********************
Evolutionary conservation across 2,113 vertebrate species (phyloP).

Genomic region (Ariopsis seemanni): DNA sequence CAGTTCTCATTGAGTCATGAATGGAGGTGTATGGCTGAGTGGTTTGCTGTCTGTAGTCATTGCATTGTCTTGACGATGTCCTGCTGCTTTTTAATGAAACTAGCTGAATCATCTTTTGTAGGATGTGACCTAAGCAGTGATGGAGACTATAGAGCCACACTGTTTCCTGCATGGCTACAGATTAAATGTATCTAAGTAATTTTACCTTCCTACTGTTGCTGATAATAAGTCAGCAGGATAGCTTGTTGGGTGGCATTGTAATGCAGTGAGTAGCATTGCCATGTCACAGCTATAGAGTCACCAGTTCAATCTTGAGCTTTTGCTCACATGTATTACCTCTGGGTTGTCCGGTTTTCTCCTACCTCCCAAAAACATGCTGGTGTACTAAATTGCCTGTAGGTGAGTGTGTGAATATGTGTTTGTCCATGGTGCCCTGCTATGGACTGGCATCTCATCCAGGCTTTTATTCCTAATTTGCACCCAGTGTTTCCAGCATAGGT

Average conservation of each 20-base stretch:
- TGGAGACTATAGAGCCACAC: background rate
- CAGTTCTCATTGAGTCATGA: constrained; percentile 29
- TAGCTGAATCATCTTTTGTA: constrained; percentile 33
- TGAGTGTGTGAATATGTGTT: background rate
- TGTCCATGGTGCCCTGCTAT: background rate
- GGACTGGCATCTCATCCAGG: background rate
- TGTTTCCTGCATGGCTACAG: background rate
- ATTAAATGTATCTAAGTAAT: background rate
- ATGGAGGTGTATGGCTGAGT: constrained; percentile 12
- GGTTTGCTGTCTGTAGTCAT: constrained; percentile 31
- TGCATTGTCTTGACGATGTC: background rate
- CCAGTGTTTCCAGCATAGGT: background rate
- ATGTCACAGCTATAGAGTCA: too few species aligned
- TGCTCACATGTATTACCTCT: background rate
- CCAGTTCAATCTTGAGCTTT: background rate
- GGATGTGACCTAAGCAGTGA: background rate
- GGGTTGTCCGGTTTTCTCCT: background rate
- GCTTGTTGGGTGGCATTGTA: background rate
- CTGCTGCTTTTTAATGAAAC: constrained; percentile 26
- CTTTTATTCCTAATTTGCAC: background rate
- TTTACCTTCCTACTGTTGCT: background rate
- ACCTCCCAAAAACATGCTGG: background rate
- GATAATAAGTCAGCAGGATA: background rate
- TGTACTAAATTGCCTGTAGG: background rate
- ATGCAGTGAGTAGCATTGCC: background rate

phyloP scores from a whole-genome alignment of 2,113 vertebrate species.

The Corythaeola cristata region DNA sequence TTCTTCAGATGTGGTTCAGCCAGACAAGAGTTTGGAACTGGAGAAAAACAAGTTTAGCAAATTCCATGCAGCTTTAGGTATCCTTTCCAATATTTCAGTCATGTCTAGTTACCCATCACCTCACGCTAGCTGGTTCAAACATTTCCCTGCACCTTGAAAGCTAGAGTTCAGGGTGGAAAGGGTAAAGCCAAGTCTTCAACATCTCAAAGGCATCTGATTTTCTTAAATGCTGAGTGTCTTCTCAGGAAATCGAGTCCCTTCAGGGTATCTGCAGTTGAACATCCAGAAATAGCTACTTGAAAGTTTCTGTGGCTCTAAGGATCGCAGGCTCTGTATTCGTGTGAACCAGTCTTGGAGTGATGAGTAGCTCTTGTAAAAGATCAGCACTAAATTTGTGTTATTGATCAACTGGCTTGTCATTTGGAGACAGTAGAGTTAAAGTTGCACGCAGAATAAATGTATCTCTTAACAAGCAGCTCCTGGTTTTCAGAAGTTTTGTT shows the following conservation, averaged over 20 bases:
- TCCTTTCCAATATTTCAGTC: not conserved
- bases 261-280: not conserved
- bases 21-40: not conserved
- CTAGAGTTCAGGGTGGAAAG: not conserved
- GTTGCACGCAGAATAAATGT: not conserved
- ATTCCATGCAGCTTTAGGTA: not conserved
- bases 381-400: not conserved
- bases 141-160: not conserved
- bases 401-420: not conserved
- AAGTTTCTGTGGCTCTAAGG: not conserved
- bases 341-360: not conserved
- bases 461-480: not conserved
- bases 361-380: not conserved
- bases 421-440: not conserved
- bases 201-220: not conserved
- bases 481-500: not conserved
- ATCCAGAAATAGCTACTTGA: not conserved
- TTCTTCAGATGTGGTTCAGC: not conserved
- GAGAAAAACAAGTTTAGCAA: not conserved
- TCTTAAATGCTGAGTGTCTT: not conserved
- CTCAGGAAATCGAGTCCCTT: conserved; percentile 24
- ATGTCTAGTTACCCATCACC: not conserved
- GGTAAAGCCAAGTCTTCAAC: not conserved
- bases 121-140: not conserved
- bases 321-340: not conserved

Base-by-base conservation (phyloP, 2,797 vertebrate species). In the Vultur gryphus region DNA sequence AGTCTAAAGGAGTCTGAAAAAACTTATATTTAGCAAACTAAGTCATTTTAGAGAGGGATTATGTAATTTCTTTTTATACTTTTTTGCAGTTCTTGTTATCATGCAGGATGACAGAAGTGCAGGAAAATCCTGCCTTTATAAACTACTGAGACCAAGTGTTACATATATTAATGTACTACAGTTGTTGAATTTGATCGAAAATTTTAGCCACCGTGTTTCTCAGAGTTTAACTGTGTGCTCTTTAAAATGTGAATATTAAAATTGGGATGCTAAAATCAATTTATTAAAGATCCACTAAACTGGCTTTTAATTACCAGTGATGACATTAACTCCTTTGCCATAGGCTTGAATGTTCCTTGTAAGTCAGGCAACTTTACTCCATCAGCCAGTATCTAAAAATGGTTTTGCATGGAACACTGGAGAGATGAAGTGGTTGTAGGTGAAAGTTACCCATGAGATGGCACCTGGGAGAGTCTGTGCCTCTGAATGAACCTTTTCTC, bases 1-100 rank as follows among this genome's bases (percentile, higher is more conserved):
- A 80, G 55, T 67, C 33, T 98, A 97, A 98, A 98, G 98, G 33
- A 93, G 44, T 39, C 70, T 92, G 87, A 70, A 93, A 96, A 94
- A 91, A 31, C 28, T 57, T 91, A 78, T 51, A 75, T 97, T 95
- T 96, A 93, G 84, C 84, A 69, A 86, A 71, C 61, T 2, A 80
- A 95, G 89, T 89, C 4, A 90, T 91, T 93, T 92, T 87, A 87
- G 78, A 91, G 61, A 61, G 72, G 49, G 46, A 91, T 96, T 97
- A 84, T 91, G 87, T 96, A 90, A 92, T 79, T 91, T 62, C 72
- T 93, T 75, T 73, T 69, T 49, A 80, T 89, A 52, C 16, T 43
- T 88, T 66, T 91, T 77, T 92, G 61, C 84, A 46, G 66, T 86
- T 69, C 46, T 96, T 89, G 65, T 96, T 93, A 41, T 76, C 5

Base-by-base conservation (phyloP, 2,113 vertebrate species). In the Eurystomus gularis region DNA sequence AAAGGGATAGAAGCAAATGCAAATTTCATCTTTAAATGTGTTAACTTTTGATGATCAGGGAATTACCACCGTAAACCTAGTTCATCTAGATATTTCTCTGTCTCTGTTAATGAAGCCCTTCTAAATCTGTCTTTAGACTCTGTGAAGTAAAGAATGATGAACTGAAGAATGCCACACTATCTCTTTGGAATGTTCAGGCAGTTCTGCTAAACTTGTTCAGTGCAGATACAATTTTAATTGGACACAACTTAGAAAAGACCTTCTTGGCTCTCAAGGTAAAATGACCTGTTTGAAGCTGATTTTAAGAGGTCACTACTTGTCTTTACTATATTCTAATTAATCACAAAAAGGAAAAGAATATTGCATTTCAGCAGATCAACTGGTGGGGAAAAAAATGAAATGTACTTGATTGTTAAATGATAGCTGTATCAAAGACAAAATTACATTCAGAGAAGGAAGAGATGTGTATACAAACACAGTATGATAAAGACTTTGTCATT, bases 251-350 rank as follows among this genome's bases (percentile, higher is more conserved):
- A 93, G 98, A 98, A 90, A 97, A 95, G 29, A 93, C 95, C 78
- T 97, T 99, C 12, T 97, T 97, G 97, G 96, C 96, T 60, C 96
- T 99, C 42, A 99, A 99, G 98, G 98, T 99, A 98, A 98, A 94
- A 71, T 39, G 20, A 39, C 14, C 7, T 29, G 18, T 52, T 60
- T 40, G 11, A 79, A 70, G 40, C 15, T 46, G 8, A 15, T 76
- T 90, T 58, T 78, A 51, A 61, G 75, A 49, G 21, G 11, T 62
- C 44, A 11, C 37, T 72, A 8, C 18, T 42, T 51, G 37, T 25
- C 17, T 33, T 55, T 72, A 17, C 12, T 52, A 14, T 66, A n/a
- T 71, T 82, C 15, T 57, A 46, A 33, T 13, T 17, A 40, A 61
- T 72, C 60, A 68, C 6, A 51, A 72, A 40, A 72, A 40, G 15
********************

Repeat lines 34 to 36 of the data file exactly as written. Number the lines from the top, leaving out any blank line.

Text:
- CTAGAGTTCAGGGTGGAAAG: not conserved
- GTTGCACGCAGAATAAATGT: not conserved
- ATTCCATGCAGCTTTAGGTA: not conserved